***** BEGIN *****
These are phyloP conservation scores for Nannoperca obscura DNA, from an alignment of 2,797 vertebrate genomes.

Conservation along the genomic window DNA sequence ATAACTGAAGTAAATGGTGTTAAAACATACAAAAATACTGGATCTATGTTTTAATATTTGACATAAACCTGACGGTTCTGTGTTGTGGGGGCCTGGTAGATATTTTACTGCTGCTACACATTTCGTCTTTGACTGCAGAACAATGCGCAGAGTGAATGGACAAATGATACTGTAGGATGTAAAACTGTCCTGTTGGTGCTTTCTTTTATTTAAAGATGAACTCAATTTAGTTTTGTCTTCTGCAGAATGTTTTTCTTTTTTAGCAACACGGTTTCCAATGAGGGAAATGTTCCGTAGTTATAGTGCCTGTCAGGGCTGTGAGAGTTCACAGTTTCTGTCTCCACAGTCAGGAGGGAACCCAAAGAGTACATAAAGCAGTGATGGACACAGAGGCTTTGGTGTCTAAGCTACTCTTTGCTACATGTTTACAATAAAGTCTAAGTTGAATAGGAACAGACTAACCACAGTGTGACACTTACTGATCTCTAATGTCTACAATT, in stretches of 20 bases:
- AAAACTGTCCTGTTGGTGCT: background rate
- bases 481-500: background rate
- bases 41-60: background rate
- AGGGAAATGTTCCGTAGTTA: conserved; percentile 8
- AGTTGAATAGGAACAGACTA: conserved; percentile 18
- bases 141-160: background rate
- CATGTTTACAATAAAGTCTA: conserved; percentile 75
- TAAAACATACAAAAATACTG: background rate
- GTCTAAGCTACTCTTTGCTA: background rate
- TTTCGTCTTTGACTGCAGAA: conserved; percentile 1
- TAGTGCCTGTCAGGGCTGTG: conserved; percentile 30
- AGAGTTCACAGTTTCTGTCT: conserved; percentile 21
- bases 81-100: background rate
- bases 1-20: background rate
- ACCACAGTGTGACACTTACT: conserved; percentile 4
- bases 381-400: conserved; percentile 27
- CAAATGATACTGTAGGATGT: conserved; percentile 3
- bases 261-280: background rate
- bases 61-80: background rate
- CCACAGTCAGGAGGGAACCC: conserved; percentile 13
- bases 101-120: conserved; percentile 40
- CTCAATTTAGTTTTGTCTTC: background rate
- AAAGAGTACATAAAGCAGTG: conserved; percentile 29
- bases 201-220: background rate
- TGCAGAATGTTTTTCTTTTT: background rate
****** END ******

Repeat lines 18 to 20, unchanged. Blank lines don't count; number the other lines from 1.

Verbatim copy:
- bases 381-400: conserved; percentile 27
- CAAATGATACTGTAGGATGT: conserved; percentile 3
- bases 261-280: background rate